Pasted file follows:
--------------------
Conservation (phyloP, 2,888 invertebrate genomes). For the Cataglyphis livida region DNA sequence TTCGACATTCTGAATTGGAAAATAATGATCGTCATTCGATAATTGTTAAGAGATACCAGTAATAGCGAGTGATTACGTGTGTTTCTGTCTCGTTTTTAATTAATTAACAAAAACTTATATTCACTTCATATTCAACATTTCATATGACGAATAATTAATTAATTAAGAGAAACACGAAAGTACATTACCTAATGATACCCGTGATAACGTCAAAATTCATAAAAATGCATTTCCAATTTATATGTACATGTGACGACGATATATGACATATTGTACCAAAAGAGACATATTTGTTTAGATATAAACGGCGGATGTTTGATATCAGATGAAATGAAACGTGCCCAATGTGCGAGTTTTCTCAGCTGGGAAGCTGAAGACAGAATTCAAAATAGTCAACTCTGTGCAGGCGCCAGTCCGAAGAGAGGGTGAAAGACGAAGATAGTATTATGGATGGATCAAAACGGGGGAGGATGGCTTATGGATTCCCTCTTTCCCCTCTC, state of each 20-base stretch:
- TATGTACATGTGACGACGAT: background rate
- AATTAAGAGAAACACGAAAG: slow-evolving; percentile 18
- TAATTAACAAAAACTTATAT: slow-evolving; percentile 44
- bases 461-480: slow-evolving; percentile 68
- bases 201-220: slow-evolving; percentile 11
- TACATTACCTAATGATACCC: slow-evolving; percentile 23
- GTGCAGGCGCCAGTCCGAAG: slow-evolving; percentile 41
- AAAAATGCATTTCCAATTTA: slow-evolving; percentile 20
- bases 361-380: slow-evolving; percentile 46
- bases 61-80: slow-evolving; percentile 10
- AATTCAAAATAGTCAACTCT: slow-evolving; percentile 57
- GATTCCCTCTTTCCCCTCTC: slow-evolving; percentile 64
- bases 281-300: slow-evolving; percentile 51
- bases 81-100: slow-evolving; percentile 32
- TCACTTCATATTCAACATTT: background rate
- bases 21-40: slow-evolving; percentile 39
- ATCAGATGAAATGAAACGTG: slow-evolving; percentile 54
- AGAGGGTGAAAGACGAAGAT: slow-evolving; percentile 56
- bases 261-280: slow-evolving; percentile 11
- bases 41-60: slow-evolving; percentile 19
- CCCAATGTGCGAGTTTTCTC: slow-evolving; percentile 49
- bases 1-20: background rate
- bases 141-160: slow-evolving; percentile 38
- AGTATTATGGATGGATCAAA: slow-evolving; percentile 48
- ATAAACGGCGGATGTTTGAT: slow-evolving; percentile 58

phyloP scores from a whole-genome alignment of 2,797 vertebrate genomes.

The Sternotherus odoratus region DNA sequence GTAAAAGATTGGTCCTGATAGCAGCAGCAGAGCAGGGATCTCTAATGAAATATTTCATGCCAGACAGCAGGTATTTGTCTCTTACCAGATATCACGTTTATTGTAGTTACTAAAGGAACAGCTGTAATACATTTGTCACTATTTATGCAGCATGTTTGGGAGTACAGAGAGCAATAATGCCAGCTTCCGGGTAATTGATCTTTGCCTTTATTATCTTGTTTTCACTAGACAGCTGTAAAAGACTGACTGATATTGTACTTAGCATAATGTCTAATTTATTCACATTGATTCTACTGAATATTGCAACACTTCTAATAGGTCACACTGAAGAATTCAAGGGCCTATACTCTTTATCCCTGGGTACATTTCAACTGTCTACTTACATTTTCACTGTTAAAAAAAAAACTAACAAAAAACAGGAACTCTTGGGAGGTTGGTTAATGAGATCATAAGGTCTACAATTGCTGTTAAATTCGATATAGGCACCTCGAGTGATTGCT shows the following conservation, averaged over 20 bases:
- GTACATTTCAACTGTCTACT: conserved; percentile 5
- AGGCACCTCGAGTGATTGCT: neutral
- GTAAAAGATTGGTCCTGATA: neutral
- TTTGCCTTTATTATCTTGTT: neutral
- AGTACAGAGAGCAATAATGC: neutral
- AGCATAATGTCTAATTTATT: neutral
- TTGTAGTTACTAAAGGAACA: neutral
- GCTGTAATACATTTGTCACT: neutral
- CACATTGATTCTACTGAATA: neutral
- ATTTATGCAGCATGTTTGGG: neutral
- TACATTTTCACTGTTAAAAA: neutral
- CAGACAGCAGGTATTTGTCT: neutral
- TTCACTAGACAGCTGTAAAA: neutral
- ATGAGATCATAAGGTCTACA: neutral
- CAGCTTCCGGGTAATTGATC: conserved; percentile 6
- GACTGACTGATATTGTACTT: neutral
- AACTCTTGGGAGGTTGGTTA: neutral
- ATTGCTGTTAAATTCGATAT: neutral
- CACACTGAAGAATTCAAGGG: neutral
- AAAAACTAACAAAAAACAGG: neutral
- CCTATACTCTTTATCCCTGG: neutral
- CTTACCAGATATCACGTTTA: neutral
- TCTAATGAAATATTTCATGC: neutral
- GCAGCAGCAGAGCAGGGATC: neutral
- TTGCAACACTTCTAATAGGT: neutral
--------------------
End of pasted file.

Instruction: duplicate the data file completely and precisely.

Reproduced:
Conservation (phyloP, 2,888 invertebrate genomes). For the Cataglyphis livida region DNA sequence TTCGACATTCTGAATTGGAAAATAATGATCGTCATTCGATAATTGTTAAGAGATACCAGTAATAGCGAGTGATTACGTGTGTTTCTGTCTCGTTTTTAATTAATTAACAAAAACTTATATTCACTTCATATTCAACATTTCATATGACGAATAATTAATTAATTAAGAGAAACACGAAAGTACATTACCTAATGATACCCGTGATAACGTCAAAATTCATAAAAATGCATTTCCAATTTATATGTACATGTGACGACGATATATGACATATTGTACCAAAAGAGACATATTTGTTTAGATATAAACGGCGGATGTTTGATATCAGATGAAATGAAACGTGCCCAATGTGCGAGTTTTCTCAGCTGGGAAGCTGAAGACAGAATTCAAAATAGTCAACTCTGTGCAGGCGCCAGTCCGAAGAGAGGGTGAAAGACGAAGATAGTATTATGGATGGATCAAAACGGGGGAGGATGGCTTATGGATTCCCTCTTTCCCCTCTC, state of each 20-base stretch:
- TATGTACATGTGACGACGAT: background rate
- AATTAAGAGAAACACGAAAG: slow-evolving; percentile 18
- TAATTAACAAAAACTTATAT: slow-evolving; percentile 44
- bases 461-480: slow-evolving; percentile 68
- bases 201-220: slow-evolving; percentile 11
- TACATTACCTAATGATACCC: slow-evolving; percentile 23
- GTGCAGGCGCCAGTCCGAAG: slow-evolving; percentile 41
- AAAAATGCATTTCCAATTTA: slow-evolving; percentile 20
- bases 361-380: slow-evolving; percentile 46
- bases 61-80: slow-evolving; percentile 10
- AATTCAAAATAGTCAACTCT: slow-evolving; percentile 57
- GATTCCCTCTTTCCCCTCTC: slow-evolving; percentile 64
- bases 281-300: slow-evolving; percentile 51
- bases 81-100: slow-evolving; percentile 32
- TCACTTCATATTCAACATTT: background rate
- bases 21-40: slow-evolving; percentile 39
- ATCAGATGAAATGAAACGTG: slow-evolving; percentile 54
- AGAGGGTGAAAGACGAAGAT: slow-evolving; percentile 56
- bases 261-280: slow-evolving; percentile 11
- bases 41-60: slow-evolving; percentile 19
- CCCAATGTGCGAGTTTTCTC: slow-evolving; percentile 49
- bases 1-20: background rate
- bases 141-160: slow-evolving; percentile 38
- AGTATTATGGATGGATCAAA: slow-evolving; percentile 48
- ATAAACGGCGGATGTTTGAT: slow-evolving; percentile 58

phyloP scores from a whole-genome alignment of 2,797 vertebrate genomes.

The Sternotherus odoratus region DNA sequence GTAAAAGATTGGTCCTGATAGCAGCAGCAGAGCAGGGATCTCTAATGAAATATTTCATGCCAGACAGCAGGTATTTGTCTCTTACCAGATATCACGTTTATTGTAGTTACTAAAGGAACAGCTGTAATACATTTGTCACTATTTATGCAGCATGTTTGGGAGTACAGAGAGCAATAATGCCAGCTTCCGGGTAATTGATCTTTGCCTTTATTATCTTGTTTTCACTAGACAGCTGTAAAAGACTGACTGATATTGTACTTAGCATAATGTCTAATTTATTCACATTGATTCTACTGAATATTGCAACACTTCTAATAGGTCACACTGAAGAATTCAAGGGCCTATACTCTTTATCCCTGGGTACATTTCAACTGTCTACTTACATTTTCACTGTTAAAAAAAAAACTAACAAAAAACAGGAACTCTTGGGAGGTTGGTTAATGAGATCATAAGGTCTACAATTGCTGTTAAATTCGATATAGGCACCTCGAGTGATTGCT shows the following conservation, averaged over 20 bases:
- GTACATTTCAACTGTCTACT: conserved; percentile 5
- AGGCACCTCGAGTGATTGCT: neutral
- GTAAAAGATTGGTCCTGATA: neutral
- TTTGCCTTTATTATCTTGTT: neutral
- AGTACAGAGAGCAATAATGC: neutral
- AGCATAATGTCTAATTTATT: neutral
- TTGTAGTTACTAAAGGAACA: neutral
- GCTGTAATACATTTGTCACT: neutral
- CACATTGATTCTACTGAATA: neutral
- ATTTATGCAGCATGTTTGGG: neutral
- TACATTTTCACTGTTAAAAA: neutral
- CAGACAGCAGGTATTTGTCT: neutral
- TTCACTAGACAGCTGTAAAA: neutral
- ATGAGATCATAAGGTCTACA: neutral
- CAGCTTCCGGGTAATTGATC: conserved; percentile 6
- GACTGACTGATATTGTACTT: neutral
- AACTCTTGGGAGGTTGGTTA: neutral
- ATTGCTGTTAAATTCGATAT: neutral
- CACACTGAAGAATTCAAGGG: neutral
- AAAAACTAACAAAAAACAGG: neutral
- CCTATACTCTTTATCCCTGG: neutral
- CTTACCAGATATCACGTTTA: neutral
- TCTAATGAAATATTTCATGC: neutral
- GCAGCAGCAGAGCAGGGATC: neutral
- TTGCAACACTTCTAATAGGT: neutral